– Resistance Of Wire. Essay, Research Paper Aim: -To find out what factors affect the resistance of a wire (besides current of temperature.) We must use two different variables. Variables: -VariablesChosen Variables Length of wire. Thickness Type of wire.Chosen Variable: -I have chosen length of wire as one as my variables because it will give me a good range of results.

– Resistance Of Wire. Essay, Research Paper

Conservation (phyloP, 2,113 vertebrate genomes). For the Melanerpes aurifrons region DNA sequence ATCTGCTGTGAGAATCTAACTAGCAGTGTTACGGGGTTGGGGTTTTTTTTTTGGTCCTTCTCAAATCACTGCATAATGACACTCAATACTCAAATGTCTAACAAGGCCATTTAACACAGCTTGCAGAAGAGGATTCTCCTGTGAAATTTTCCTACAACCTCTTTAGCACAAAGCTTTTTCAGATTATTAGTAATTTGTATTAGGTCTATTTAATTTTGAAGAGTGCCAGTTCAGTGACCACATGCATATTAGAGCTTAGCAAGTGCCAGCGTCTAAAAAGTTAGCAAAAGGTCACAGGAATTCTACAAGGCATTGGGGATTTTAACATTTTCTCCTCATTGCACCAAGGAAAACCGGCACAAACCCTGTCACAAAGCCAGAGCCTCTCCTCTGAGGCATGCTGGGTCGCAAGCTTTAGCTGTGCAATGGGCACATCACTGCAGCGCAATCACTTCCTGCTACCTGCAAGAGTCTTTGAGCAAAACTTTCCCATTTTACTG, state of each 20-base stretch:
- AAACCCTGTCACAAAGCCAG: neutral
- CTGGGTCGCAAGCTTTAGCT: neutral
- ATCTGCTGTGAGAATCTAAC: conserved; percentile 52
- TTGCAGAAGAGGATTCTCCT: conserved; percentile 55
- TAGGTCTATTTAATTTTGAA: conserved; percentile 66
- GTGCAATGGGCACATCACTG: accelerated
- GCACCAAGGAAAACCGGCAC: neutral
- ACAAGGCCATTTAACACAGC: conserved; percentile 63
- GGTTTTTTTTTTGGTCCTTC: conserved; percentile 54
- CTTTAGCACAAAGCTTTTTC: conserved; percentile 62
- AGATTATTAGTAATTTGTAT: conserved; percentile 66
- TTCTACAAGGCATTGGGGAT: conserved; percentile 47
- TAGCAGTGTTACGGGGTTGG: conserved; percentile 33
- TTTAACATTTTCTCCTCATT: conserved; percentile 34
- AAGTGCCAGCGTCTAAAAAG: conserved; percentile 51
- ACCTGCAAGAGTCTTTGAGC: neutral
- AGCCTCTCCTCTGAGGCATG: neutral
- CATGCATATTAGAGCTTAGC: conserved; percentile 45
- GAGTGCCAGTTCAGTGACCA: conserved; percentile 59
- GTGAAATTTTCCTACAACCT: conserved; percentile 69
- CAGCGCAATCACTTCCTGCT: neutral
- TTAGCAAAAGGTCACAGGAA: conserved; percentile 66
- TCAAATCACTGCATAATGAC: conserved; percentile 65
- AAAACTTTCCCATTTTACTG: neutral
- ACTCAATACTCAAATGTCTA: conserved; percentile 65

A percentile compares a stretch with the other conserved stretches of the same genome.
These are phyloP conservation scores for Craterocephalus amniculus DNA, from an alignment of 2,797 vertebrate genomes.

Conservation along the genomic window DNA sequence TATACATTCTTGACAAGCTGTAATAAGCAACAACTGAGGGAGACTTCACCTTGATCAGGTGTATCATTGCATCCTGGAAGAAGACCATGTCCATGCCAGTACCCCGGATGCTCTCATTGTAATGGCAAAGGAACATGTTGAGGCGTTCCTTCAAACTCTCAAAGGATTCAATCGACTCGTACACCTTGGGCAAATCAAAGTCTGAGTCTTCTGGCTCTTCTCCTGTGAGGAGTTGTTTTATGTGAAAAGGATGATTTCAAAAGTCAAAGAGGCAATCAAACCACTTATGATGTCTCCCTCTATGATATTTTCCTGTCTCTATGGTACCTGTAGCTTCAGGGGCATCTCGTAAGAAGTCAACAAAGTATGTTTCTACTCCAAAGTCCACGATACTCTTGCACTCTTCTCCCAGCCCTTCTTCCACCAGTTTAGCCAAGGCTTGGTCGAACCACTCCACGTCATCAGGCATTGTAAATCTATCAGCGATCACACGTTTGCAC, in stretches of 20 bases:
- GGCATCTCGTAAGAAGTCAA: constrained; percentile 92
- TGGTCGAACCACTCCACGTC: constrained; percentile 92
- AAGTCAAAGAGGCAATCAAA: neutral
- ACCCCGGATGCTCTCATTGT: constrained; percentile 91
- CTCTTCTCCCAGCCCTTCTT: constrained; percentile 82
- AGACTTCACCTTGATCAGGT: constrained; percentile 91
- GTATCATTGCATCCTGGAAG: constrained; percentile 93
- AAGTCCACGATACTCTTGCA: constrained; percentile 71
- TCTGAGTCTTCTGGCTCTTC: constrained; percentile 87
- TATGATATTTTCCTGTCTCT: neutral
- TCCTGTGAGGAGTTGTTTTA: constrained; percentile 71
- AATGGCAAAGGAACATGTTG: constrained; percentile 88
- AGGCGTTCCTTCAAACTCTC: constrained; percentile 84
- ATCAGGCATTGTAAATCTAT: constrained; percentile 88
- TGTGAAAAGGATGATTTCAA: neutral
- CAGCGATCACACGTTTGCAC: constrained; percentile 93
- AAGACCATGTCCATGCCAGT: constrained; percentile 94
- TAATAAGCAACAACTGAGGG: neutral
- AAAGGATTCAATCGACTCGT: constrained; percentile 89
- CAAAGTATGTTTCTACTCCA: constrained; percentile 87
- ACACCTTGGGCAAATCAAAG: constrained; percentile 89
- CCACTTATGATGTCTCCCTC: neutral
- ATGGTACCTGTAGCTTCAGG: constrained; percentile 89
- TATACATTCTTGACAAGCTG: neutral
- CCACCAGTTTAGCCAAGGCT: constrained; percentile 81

Aim: -To find out what factors affect the resistance of a wire (besides current of temperature.) We must use two different variables. Variables: -VariablesChosen Variables Length of wire. Thickness Type of wire.Chosen Variable: -I have chosen length of wire as one as my variables because it will give me a good range of results. I will be able to compare the results from the shortest wire to the longest. I will start at 100cm then I will take 10cm off each time until I get to 50cm. (100,90,80,70,60,50cm) The type of wire will also give me a good range of results because I will be able to see if the difference in thickness of wire makes a difference and if the different type of wire makes a difference. (E.g. aluminum and copper.) The thickness will range between 0.71mm and 0.20mm. So I will do as many different types of metal that I can do with in the allotted time.Prediction: -For preliminary work, we tested how the temperature of a circuit can affect the resistance of a bulb filament. We altered the temperature of the wire by changing how much power passed through the wire ? using a rheostat. We found out that the longer the wire the higher the resistance. We used this circuit:Greatly exaggerated in size we have a lattice of tungsten ions. These are positively charged, and vibrating fast, e.g. average speed several hundred m/s. Electrons are free to move about, pushed along by the battery, resisted by tungsten ions that vibrate more and hinder the electrons. Therefore resistance rises as the filament gets hotter but in this experiment as the length increases the resistance increases.As the electrons in an electric current move around a circuit, they bump into the atoms in the wires through which they pass. Atoms of different elements impede the electrons by different amounts. For example, electrons pass easily through copper wire, but much less easily through tungsten wires. We say that copper has a lower resistance than nichrome or tungsten. This is why copper is used for the connecting wires and cables in electrical circuits.When an electric current passes through thin nichrome or tungsten wire, the electrons cannot flow easily. They collide with the atoms in the wire, which vibrate more quickly. This causes the wire to warm up. If the resistance of the wire is high and the current is large, the wire may get red hot. Conductors which provide a high resistance are called resistors.This can be linked to the Ohm?s law. The voltage across a metal conductor is proportional to the current through it, provided the temperature stays constant.Can be written as:V IBecause V is proportional to I, we can say that:V/I = a constantOhm showed that doubling the voltage doubles the current. Treble the voltage will give treble the current, and so on. The larger the resistance, the greater the voltage needed to push each ampere of current through it. This led to the definition of one ohm:A resistor has a resistance of one ohm, if a voltage of one volt will drive a current of one ampere through it.Th resistance of a resistor is the voltage per unit of current, i.e. RESISTANCE = VOLTAGE (volts) (ohms) CURRENT (amps)R = V/ITherefore I predict that the resistance of the wire will increase as the length increases because each electron must travel further throughout the wire and are therefore exposed to more ions and electrons which is equivalent to more resistance. For type of wire I predict that the thicker the wire the smaller the resistance. For type of wire, I predict that the thicker the wire the less resistance and the thinner the wire the greater resistance.I predict that the graph will look like this: -Apparatus: -Ammeter. Rheostat. Battery Pack. (6 volt pack max) Voltmeter. Unknown resistance. 6 wires.Method: -Set up apparatus just like circuit shown in the diagram. You will need a voltmeter, ammeter, rheostat, battery pack (6volt pack), six wires and a unknown resistance. Measure out the pieces of wire to a length of 102cm. I will make sure there is 100cm in-between the clips by making the wire an extra 2cm long and at either end I will measure in exactly 1cm and place the clip their. This will apply when I make the wire shorter. (start at 102cm, then down in tens to 92cm,82cm,72cm,62cm,52cm) When you measure the piece of wire lay it out on a one-meter ruler and hold it and one end and count in the appropriate number. You can re measure it if it is not the correct number. The wire must be straight when being measured. Coil the wire around the pencil and attach to circuit. Make sure no crossovers. (The circuit will short circuit if there are crossovers) Take readings form ammeter and voltmeter. Do three repeats to improve accuracy. Do the repeats by altering the rheostat. One from either end and one from the middle. Record results again. Repeat with different length wire. When doing different type of wire as the variable measure it out to 102cm each time and again measure in 1cm from each end and place the crocodile clips on 1cm in. Then do the same three repeats using the rheostat and then change the type of wire. I will be using the thinner wires so that is why I have gone under 100cm in-between the clips. When attaching the wires make sure that the wire is not long and thin because it will have no amp reading. If the wire is short and fat it will have no volt reading. I feel that doing three repeats will be sufficient because it is a fairly accurate experiment so I think three repeats will be enough.When doing type of wire because the thickness is in Swg I will need to know it in mm: -Swgmm 220.71 240.56 260.45 280.37 300.31 320.28 340.24 360.20 Diagram: -Fair Test: -VariablesConstantsThings to change Length of wireVolts (Apart from the repeats on the rheostat)Length of wire. Type of wireVolts (Apart from the repeats on the rheostat)Type of wire. (Vary the thickness)To ensure that the experiment is fair I will: -Make sure that there are no crossovers in my piece of wire so that it does not short circuit. Make sure that I mark with the wire cutters exactly where I muse clip the clips. (1cm in from each end.) I must record the results accurately. I must do three repeats using the rheostat. I must select the correct amount of volts. I must make the wire the correct length.Results: -Length of wire: -RepeatLength (cm)Voltage (Volts)Current (amps)Resistance (Ohms) 1231001001000.300.600.90 0.22 0.34 1.171.5361.3761.698 1239090900.300.600.90 0.46 0.35 1.331.5521.7860.667 1238080800.300.600.90 0.54 1.27 1.191.1950.2640.411 1237070700.300.600.90 1.54 0.43 0.880.5561.3951.023 1236060600.300.600.90 0.59 1.16 1.600.5080.5170.563 1235050500.300.600.90 2.12 1.17 2.970.2370.5130.303Type of wire: -Repeat Type of wireVoltage (Volts)Current (Amps)Resistance (Ohms)Average Resistance (Ohms) 123Nickel ChromiumNickel ChromiumNickel Chromium0.500.700.907.3486.8977.3250.0680.1010.1230.097 123AluminiumAluminiumAluminium0.300.400.500.3650.3980.4230.8221.0051.1821.003 123ConstantanConstantanConstantan0.300.600.901.2381.2371.4690.2420.4850.6130.447 123GriffinGriffinGriffin0.300.600.900.871.782.650.3450.3370.3400.341 123MaganinMaganinMaganin0.300.600.900.190.260.341.5792.3082.6472.178 123BrassBrassBrass0.300.600.900.470.520.960.6381.1540.9380.910Conclusion: -By looking at my results I can see that the longer the wire the greater the resistance, so the shorter the wire the smaller the resistance. Also I can see that the thicker the wire the smaller the resistance so the thinner the wire greater the resistance. When using type of wire as me variable I found that Maganin had the greatest resistance and that Nickel Chromium had the least resistance. ( The final order was Maganin with greatest resistance then Aluminium, Brass, Constantan, Griffin and Nikel Chromium.) The only trends are that the thicker the wire gets the smaller the resistance. The longer the wire gets the greater the resistance. Also doubling the voltage doubles the current. Treble the voltage will give treble the current, and so on.All of this is because; Greatly exaggerated in size we have a lattice of tungsten ions. These are positively charged, and vibrating fast, e.g. average speed several hundred m/s. Electrons are free to move about, pushed along by the battery, resisted by tungsten ions that vibrate more and hinder the electrons. Therefore resistance rises as the filament gets hotter but in this experiment as the length increases the resistance increases. As the electrons in an electric current move around a circuit, they bump into the atoms in the wires through which they pass. Atoms of different elements impede the electrons by different amounts. For example, electrons pass easily through copper wire, but much less easily through tungsten wires. We say that copper has a lower resistance than nichrome or tungsten. This is why copper is used for the connecting wires and cables in electrical circuits.When an electric current passes through thin nichrome or tungsten wire, the electrons cannot flow easily. They collide with the atoms in the wire, which vibrate more quickly. This causes the wire to warm up. If the resistance of the wire is high and the current is large, the wire may get red hot. Conductors which provide a high resistance are called resistors.This can be linked to the Ohm?s law. The voltage across a metal conductor is proportional to the current through it, provided the temperature stays constant.Can be written as:V IBecause V is proportional to I, we can say that:V/I = a constantOhm showed that doubling the voltage doubles the current. Treble the voltage will give treble the current, and so on. The larger the resistance, the greater the voltage needed to push each ampere of current through it. This led to the definition of one ohm:A resistor has a resistance of one ohm, if a voltage of one volt will drive a current of one ampere through it.Th resistance of a resistor is the voltage per unit of current, i.e. RESISTANCE = VOLTAGE (volts) (ohms) CURRENT (amps)R = V/ITherefore I predict that the resistance of the wire will increase as the length increases because each electron must travel further throughout the wire and are therefore exposed to more ions and electrons which is equivalent to more resistance. For type of wire, I predict that the thicker the wire the less resistance and the thinner the wire the greater resistance. My prediction was correct that the longer the wire the greater the resistance. The Evaluation: -I think that I carried out the method accurately so I got accurate results. I think that three repeats were sufficient. I feel that there were a few inaccurate results but not inaccurate enough to call an anomaly. The method was quite accurate but I felt that some of the wires were too thick and short and thin and long so the readings on the ammeter and voltmeter where not what they where meant to be. But because I left the same wires in the circuit it did not affect the trend of my results. All of the wires that join up the circuit could have been the same length and thickness. Some of the wires may have had different resistances, which may have affected the results. To improve the experiment I could have used a higher voltage and used thicker longer variables. Overall my results and theory supported my conclusion. I am confident that my results are accurate enough to be able to draw up a firm conclusion. If you had a crack in you house on the wall and you wanted to find out if it was getting wider. Set up apparatus just like circuit shown in the diagram. You will need a voltmeter, ammeter, battery pack (6volt pack), six wires and a piece of Measure out a piece of wire at 102cm and mark in 1cm at each end then clip it right on the 1cm mark. When you measure the piece of wire lay it out on a one-meter ruler and hold it and one end and count in the appropriate number. You can re measure it if it is not the correct number. The wire must be straight when being measured. Place the wire over the crack glue the clips to the wall. Make sure no crossovers. (The circuit will short circuit if there are crossovers) Take readings form ammeter and voltmeter. Do three repeats to improve accuracy. Do the repeats by altering the rheostat. One from either end and one from the middle. Record results again. Repeat with different length wire. You could stick the wire across the crack and measure the resistance. The wire would be floppy at the moment. You could then come back after a month and measure the resistance again. If the resistance had increased the wire would have got longer. Therefore the crack would have widened. The apparatus will rest on the floor.